Tuesday, 23 August 2011

The first day of school, by the Parent

I am feeling fine until I see that there has clearly been some sort of a secret uniform meeting where all the other parents have agreed to dress their  kids in shirt, tie, blazer and long shorts.  Not the polo shirt and sweatshirt my son is proudly donning!  Have I gone back to the 50s?   This is my main worry as I take my 5 and half year old autistic son to school on the first day.  Luckily I am fairly sure he won’t notice or mind at all that he may look completely different from the others.  One of the benefits of Autism….

I am also feeling fine for a number of other reasons which I shall list in no particular order:
  • We kept him back a year and in this time his speech has really come on so he can actually begin to communicate with others in more than one word 
  • He has been interested in words recently and thus is getting there on the reading front already (a particular favourite is silent letters which could cause his teacher problems when she gets to words that start with the letter p!) 
  • I am not thinking that numbers are going to be a huge problem either… 
  • At the moment he is fairly good when it comes to toileting and getting himself dressed 
  • The school know him well through nursery and have taken him to meet his teacher, visit his classroom and playground and even made up a book about this with photos 
  • I have met with those who are going to be working with my son to give them an idea of his interests and what motivates him 
  • I know my son’s teacher as she is on the PTA (and she seems lovely) 
  • My son will have the same learning assistant he had at nursery who knows him well (though he has only been assigned 5 hours)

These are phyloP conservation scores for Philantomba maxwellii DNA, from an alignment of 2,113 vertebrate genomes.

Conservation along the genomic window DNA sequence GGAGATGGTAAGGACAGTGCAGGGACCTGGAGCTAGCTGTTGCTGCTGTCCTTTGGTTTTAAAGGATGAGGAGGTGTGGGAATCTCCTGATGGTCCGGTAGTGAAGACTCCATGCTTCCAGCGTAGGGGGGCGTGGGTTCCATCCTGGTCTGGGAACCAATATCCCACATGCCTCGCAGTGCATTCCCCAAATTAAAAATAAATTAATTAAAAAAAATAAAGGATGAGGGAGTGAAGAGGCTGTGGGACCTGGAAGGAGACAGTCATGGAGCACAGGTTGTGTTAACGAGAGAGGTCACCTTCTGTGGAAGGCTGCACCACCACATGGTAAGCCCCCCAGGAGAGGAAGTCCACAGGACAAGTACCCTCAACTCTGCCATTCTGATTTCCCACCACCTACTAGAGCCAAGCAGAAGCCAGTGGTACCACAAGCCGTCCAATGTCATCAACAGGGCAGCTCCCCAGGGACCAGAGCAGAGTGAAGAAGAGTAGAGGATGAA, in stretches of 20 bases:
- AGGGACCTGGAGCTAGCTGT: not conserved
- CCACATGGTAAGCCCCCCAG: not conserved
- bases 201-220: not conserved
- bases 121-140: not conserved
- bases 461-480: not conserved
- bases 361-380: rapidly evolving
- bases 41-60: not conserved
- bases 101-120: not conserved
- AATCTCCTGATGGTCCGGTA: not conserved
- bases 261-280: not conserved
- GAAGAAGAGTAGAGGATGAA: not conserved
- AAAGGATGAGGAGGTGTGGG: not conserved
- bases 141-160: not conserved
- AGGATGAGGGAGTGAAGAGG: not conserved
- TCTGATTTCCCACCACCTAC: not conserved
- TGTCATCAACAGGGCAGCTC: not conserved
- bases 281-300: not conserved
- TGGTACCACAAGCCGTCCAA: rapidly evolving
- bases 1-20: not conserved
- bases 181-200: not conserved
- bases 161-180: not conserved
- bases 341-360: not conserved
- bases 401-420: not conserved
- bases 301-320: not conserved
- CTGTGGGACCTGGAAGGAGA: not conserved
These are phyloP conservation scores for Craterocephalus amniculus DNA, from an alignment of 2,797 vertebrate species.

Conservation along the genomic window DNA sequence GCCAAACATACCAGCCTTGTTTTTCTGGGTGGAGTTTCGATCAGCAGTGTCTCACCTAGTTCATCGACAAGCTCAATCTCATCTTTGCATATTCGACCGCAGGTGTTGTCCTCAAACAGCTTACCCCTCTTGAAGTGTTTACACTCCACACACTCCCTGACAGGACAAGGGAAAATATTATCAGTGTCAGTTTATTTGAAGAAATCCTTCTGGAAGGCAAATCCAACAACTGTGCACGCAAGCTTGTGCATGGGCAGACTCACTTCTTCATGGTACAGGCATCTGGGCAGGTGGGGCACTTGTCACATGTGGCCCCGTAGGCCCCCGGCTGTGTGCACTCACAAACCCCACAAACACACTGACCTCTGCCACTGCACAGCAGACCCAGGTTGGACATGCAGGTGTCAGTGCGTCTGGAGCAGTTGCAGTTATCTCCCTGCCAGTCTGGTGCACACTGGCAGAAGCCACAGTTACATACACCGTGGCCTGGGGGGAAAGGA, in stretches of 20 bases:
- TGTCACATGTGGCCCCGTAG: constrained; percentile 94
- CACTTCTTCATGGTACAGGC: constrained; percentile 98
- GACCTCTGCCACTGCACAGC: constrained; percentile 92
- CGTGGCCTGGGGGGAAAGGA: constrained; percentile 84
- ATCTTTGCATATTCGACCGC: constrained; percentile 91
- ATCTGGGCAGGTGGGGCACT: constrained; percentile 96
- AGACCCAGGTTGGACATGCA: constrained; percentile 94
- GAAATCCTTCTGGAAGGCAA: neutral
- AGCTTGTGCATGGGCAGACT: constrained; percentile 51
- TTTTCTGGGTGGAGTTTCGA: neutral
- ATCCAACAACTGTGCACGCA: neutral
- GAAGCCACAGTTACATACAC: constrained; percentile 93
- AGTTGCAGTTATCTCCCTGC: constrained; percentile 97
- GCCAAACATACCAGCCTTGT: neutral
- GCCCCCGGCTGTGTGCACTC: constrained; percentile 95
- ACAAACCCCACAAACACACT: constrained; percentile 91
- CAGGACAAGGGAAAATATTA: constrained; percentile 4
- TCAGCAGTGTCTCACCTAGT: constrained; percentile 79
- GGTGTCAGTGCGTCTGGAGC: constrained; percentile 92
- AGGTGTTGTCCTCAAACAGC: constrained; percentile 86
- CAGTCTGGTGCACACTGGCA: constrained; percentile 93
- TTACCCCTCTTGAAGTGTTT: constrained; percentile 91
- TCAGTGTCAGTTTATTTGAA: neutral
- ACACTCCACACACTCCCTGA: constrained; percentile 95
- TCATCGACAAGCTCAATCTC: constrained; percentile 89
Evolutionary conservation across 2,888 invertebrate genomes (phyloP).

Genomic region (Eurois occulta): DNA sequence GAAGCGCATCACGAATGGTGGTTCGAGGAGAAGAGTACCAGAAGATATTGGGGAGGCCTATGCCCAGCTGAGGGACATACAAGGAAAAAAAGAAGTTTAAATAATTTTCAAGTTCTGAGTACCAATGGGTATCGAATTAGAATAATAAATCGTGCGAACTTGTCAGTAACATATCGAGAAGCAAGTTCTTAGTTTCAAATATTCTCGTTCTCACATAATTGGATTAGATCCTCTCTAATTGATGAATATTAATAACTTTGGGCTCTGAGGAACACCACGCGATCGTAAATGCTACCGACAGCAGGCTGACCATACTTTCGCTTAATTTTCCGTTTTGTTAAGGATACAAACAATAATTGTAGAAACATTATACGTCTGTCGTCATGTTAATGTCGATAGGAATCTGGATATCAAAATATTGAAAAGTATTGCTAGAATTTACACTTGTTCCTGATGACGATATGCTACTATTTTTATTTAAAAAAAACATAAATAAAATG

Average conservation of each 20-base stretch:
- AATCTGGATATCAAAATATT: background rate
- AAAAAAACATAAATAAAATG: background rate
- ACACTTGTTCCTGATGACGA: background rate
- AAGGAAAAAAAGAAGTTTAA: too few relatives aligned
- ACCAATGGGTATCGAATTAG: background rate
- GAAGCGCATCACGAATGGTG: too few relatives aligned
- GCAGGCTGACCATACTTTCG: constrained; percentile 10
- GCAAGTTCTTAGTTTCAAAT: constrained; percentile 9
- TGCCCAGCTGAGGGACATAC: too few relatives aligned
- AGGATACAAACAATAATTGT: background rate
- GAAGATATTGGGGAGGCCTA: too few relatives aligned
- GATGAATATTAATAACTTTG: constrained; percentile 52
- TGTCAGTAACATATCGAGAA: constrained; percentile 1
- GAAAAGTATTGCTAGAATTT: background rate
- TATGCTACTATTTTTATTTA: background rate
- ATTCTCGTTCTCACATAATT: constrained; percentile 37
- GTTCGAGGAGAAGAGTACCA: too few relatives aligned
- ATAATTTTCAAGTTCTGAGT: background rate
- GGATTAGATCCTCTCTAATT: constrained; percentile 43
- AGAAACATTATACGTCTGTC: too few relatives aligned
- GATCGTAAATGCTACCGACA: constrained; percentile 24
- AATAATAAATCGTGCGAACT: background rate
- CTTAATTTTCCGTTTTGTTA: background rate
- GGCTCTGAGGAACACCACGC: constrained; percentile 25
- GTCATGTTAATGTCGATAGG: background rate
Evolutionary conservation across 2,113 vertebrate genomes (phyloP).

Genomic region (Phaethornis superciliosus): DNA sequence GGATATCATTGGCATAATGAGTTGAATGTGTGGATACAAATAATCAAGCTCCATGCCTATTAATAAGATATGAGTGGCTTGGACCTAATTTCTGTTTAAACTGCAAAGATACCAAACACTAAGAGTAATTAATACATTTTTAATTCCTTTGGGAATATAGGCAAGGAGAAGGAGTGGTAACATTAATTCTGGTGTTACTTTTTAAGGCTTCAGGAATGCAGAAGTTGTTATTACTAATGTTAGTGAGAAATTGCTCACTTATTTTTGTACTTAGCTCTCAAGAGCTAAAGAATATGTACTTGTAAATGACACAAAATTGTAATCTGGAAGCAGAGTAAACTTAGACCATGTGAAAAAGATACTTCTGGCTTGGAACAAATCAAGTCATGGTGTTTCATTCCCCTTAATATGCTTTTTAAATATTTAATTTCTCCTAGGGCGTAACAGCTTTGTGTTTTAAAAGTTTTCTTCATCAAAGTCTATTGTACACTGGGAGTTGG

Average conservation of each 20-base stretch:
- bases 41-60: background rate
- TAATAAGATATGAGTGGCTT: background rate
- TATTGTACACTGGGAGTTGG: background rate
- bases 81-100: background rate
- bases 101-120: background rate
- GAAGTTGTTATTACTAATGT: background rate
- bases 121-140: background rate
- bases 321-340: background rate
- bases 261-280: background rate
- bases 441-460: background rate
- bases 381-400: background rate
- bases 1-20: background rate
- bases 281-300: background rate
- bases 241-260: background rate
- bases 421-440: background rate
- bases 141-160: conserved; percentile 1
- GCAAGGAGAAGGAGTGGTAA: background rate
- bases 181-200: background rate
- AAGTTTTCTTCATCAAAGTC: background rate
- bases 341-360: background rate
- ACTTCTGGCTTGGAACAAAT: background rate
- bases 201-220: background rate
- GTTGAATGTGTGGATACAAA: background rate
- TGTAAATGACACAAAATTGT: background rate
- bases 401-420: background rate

• My daughter has been through the whole primary 1 thing already so I feel I know what to expect 
  • I trust the school and the people who are working with my son as we have met already 
  • I work in education myself and know that teachers know a lot more about autism now than they did when I started 16 years ago! 
  • In the High School I work in I have seen several autistic children come and go successfully in the mainstream setting, with support. 
  • I feel confident when speaking to other professionals about my son and am happy to accept advice. 
  • I have several Plan Bs if mainstream school does not work out….. 

In many ways, due to the Autism we have got the precious extra year at nursery I always wanted and met with those professionals who will be working with my son to make them aware of his needs.  


I do think now is where the differences will begin to be magnified.  It is okay not to talk much sense and have strange interests when you are 3 or 4, but not sure how this will go down as gets older!  (Mind you, looking at that description I think of my husband who appears to manage!)

I doubt he will socialise much, if at all….WHAT ON EARTH WILL HE DO AT LUNCHTIME WHEN HE STARTS TO HAVE A FULL DAY!? I am not sure what things at school might set him off…. will he concentrate and listen at all without someone telling him exactly what to do?

There are bound to be things I haven’t even thought of yet! 

Written by Robert's mum

Thursday, 18 August 2011

The first day of school, by the Class Teacher

Robert settled very well in his new school environment and felt familiar with the surroundings, I think it helped a lot that Miss Brodie had been bringing him over for a visit to my classroom (whilst he was in nursery) before the summer holidays.  He joined in during our circle time and told the group that he liked going to the park.  We then had a colouring task to do and Robert chose red - his 'favourite'!  He asked if he could use all the colours and was delighted when I said "Of course!"  Robert was considerate of his peers and understood that when someone else is talking, he needs to wait his turn.

Jimmy had a good first day at school, he was a little unfamiliar with what to do with himself at first but he followed direction from the other boys and girls.  He happily sat on the carpet but I am not sure if he was really paying attention to what I was saying (even though I would remind him etc).

During circle time Jimmy wasn't sure what to say and repeated what the person next to him had said, although he did remember to say his name.  He was happy to colour his picture and when he was finished he chose to do a puzzle (which he did very efficiently!).  His communication may be a problem and at the moment I sometimes have difficulty understanding what he is saying.  He tends to just speak using single words and not in sentences.

Written by Mrs Irvine